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  8. x-dispatcher

    x-dispatcher Bobtail Member

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    This is absolutely correct. Credit is your best asset. I would caution however that you do not want to pull credit from certain bureaus like Experian or Trans Union as they are more consumer related. I would also tell you that using a load board to verify credit is also not recommended there data is often (45) days old. The best bureau to use for a trucking company is Compunet. They provide literally up to the minute credit scores utilizing Dun & Bradstreet and assessing the PayDex score, provide a payment history to other trucking companies and the HI/LOW credit extended from trucking companies. The service price is reasonable and always correct. I am an independent truck dispatcher and rely on it heavily. Hope this helps.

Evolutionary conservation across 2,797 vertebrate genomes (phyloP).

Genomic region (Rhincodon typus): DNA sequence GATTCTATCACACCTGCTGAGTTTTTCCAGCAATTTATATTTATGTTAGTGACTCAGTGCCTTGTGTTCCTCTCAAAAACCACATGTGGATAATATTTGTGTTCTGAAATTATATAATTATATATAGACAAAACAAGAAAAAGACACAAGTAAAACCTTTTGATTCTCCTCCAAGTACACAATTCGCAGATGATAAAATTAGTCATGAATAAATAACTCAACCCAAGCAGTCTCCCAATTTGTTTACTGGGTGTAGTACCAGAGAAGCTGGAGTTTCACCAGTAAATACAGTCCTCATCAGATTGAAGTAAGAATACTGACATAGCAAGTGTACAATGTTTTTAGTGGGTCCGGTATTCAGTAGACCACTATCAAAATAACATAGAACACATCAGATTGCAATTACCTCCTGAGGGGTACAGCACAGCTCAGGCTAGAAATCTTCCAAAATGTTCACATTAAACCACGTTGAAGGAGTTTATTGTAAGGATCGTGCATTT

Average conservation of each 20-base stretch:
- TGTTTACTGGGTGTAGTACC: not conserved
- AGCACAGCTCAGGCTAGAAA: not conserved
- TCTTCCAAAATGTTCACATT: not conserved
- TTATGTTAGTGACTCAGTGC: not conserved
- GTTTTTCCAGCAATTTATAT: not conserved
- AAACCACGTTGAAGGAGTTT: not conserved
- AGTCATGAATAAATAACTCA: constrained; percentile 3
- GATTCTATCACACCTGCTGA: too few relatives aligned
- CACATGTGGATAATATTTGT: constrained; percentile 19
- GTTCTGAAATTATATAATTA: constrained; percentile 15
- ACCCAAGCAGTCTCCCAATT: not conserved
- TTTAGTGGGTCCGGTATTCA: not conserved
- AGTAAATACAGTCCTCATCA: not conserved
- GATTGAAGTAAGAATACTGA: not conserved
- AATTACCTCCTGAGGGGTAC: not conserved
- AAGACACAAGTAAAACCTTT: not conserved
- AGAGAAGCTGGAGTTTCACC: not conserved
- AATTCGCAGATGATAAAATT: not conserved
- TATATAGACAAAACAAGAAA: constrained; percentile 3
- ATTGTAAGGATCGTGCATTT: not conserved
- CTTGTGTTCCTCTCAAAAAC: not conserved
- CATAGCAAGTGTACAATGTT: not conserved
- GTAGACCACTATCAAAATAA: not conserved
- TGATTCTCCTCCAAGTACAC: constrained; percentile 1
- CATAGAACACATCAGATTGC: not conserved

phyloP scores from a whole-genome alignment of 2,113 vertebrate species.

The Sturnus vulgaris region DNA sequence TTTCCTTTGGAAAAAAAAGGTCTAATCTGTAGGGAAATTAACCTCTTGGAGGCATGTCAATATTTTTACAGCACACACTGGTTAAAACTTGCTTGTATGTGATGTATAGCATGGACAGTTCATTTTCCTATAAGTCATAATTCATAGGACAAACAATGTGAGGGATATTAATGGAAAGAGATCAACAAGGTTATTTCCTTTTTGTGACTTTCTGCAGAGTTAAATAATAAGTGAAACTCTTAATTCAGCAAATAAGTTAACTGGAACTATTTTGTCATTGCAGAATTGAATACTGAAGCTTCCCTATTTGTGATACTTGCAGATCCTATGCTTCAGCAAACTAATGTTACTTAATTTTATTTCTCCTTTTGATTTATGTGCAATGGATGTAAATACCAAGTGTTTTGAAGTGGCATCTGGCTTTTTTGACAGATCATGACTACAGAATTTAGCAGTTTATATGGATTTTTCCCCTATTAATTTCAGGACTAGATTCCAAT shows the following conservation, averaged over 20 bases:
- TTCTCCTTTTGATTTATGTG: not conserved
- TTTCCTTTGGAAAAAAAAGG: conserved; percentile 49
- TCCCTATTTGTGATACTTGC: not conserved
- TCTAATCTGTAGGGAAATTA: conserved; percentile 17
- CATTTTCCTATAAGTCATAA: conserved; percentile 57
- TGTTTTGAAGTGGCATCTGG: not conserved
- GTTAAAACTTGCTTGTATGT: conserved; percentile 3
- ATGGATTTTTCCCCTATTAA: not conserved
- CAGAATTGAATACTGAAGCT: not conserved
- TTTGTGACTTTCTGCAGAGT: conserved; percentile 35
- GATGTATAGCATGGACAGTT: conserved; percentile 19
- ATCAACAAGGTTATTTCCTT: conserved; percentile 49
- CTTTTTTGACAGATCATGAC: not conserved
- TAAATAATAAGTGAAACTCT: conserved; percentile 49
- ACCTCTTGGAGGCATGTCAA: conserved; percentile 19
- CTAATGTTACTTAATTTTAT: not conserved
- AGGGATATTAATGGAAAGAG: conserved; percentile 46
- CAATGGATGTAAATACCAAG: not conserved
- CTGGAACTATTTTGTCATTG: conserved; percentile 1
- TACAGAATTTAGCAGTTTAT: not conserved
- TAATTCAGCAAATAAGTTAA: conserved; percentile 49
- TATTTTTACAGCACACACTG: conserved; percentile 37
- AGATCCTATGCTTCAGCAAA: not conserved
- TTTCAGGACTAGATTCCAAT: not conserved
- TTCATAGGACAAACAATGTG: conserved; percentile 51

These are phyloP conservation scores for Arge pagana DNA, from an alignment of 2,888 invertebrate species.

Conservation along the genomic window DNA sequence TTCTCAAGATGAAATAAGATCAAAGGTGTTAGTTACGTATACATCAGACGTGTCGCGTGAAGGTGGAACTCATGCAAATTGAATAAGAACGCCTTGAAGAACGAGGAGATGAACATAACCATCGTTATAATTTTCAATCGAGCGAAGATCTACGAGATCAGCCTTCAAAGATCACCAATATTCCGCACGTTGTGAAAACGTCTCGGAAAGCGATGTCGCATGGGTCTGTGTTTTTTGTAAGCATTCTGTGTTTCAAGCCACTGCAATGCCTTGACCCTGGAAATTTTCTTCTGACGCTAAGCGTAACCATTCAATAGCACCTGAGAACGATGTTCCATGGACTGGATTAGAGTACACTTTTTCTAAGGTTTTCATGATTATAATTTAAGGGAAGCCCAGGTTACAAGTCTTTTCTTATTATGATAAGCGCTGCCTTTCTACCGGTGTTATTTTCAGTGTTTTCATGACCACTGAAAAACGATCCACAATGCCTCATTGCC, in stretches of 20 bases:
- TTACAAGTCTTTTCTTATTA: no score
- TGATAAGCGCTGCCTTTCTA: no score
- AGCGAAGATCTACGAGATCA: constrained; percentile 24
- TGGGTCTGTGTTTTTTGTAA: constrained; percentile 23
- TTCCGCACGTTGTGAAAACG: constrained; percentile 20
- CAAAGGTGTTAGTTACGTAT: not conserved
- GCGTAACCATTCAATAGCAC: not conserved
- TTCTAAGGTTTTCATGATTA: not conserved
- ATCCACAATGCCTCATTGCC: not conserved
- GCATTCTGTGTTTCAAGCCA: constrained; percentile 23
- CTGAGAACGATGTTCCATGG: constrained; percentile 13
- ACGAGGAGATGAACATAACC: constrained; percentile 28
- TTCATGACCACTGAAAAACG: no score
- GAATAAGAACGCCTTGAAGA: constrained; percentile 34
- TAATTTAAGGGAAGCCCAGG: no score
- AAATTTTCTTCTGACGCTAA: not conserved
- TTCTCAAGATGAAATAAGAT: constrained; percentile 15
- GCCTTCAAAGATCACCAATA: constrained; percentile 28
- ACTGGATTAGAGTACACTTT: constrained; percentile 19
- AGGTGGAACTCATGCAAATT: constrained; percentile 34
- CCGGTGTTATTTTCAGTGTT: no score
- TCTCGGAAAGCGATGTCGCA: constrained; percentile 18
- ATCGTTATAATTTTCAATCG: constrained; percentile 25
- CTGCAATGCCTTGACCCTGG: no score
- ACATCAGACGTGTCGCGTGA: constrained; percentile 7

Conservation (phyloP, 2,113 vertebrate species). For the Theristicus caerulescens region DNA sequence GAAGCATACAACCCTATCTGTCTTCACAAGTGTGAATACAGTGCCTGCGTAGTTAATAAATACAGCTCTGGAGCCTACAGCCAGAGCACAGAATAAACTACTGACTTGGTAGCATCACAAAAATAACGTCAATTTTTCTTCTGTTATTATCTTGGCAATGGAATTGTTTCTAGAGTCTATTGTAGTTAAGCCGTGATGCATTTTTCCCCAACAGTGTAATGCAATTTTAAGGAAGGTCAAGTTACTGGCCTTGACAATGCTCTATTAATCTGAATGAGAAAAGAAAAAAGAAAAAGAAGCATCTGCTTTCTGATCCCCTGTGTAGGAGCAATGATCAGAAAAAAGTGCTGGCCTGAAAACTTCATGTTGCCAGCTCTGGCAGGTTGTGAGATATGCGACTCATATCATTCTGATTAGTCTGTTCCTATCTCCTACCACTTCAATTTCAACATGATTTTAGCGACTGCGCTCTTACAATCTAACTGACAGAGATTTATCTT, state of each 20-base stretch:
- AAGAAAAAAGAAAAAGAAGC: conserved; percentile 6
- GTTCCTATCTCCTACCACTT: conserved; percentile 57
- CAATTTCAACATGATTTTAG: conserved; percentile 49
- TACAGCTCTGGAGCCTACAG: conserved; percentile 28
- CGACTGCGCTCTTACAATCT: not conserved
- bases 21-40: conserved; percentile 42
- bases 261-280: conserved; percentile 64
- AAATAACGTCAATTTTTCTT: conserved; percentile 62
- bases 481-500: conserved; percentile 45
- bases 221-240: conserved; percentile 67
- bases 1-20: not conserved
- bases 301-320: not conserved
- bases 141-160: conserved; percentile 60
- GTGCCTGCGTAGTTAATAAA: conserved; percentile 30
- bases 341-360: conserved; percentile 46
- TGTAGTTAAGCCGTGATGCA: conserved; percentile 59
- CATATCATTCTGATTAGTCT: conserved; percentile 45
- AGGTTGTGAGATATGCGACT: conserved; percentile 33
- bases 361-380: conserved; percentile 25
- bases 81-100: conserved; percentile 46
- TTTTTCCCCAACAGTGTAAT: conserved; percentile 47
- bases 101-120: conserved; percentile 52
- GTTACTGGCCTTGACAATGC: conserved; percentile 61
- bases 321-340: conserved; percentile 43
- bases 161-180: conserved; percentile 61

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  9. x-dispatcher

    x-dispatcher Bobtail Member

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    Sometimes shippers do take (90) days to pay. You have to take this into consideration when assessing the rate. If you know they have a slow pay history, you raise the rate it is that simple. You have to structure the payment clauses in your contracts (Not Rate Confirmations) that they will be assessed a premium invoice rate if payment is made after a certain amount of days. If payment is made within an appropriate time frame "Say 30 Days" then a discount rate or normal rate would be applied.
     
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  10. ShortBusKid

    ShortBusKid Heavy Load Member

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    Ask them. I have one that pays in 7 days off faxed bills, one that is 30-45 days and kind of a pain. I would definitely check credit before hauling. One does e-mailed rate confirmations and the other does a fax just like a broker would.